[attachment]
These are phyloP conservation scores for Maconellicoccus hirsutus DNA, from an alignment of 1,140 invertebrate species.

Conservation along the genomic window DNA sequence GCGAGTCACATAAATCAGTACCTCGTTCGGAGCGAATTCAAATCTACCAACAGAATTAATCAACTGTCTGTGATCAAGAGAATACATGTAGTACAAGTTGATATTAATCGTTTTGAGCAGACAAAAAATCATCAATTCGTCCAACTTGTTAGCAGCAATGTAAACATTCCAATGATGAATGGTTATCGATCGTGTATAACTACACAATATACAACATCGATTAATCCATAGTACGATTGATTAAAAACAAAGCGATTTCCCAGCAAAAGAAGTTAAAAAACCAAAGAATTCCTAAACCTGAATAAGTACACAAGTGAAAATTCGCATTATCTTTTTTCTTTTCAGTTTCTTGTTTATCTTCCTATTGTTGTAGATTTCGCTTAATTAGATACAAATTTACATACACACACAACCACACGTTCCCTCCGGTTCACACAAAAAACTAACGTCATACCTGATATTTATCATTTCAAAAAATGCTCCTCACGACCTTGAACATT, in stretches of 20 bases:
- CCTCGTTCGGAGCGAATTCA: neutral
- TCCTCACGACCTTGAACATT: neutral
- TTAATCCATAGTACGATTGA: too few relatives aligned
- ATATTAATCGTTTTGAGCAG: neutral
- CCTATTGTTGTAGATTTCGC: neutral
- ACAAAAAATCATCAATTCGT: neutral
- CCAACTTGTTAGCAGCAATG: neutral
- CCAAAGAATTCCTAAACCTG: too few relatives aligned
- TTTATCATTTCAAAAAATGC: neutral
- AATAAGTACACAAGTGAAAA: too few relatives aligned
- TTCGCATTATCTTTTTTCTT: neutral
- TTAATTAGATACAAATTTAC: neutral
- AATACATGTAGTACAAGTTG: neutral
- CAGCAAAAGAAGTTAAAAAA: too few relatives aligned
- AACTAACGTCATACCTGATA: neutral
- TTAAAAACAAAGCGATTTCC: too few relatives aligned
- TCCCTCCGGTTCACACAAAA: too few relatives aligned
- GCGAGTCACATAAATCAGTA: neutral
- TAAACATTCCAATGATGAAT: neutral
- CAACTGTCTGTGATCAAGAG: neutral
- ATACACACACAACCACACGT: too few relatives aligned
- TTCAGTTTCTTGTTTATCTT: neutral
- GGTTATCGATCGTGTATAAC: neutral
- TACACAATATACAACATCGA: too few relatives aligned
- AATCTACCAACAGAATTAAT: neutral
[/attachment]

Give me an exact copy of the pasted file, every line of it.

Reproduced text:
These are phyloP conservation scores for Maconellicoccus hirsutus DNA, from an alignment of 1,140 invertebrate species.

Conservation along the genomic window DNA sequence GCGAGTCACATAAATCAGTACCTCGTTCGGAGCGAATTCAAATCTACCAACAGAATTAATCAACTGTCTGTGATCAAGAGAATACATGTAGTACAAGTTGATATTAATCGTTTTGAGCAGACAAAAAATCATCAATTCGTCCAACTTGTTAGCAGCAATGTAAACATTCCAATGATGAATGGTTATCGATCGTGTATAACTACACAATATACAACATCGATTAATCCATAGTACGATTGATTAAAAACAAAGCGATTTCCCAGCAAAAGAAGTTAAAAAACCAAAGAATTCCTAAACCTGAATAAGTACACAAGTGAAAATTCGCATTATCTTTTTTCTTTTCAGTTTCTTGTTTATCTTCCTATTGTTGTAGATTTCGCTTAATTAGATACAAATTTACATACACACACAACCACACGTTCCCTCCGGTTCACACAAAAAACTAACGTCATACCTGATATTTATCATTTCAAAAAATGCTCCTCACGACCTTGAACATT, in stretches of 20 bases:
- CCTCGTTCGGAGCGAATTCA: neutral
- TCCTCACGACCTTGAACATT: neutral
- TTAATCCATAGTACGATTGA: too few relatives aligned
- ATATTAATCGTTTTGAGCAG: neutral
- CCTATTGTTGTAGATTTCGC: neutral
- ACAAAAAATCATCAATTCGT: neutral
- CCAACTTGTTAGCAGCAATG: neutral
- CCAAAGAATTCCTAAACCTG: too few relatives aligned
- TTTATCATTTCAAAAAATGC: neutral
- AATAAGTACACAAGTGAAAA: too few relatives aligned
- TTCGCATTATCTTTTTTCTT: neutral
- TTAATTAGATACAAATTTAC: neutral
- AATACATGTAGTACAAGTTG: neutral
- CAGCAAAAGAAGTTAAAAAA: too few relatives aligned
- AACTAACGTCATACCTGATA: neutral
- TTAAAAACAAAGCGATTTCC: too few relatives aligned
- TCCCTCCGGTTCACACAAAA: too few relatives aligned
- GCGAGTCACATAAATCAGTA: neutral
- TAAACATTCCAATGATGAAT: neutral
- CAACTGTCTGTGATCAAGAG: neutral
- ATACACACACAACCACACGT: too few relatives aligned
- TTCAGTTTCTTGTTTATCTT: neutral
- GGTTATCGATCGTGTATAAC: neutral
- TACACAATATACAACATCGA: too few relatives aligned
- AATCTACCAACAGAATTAAT: neutral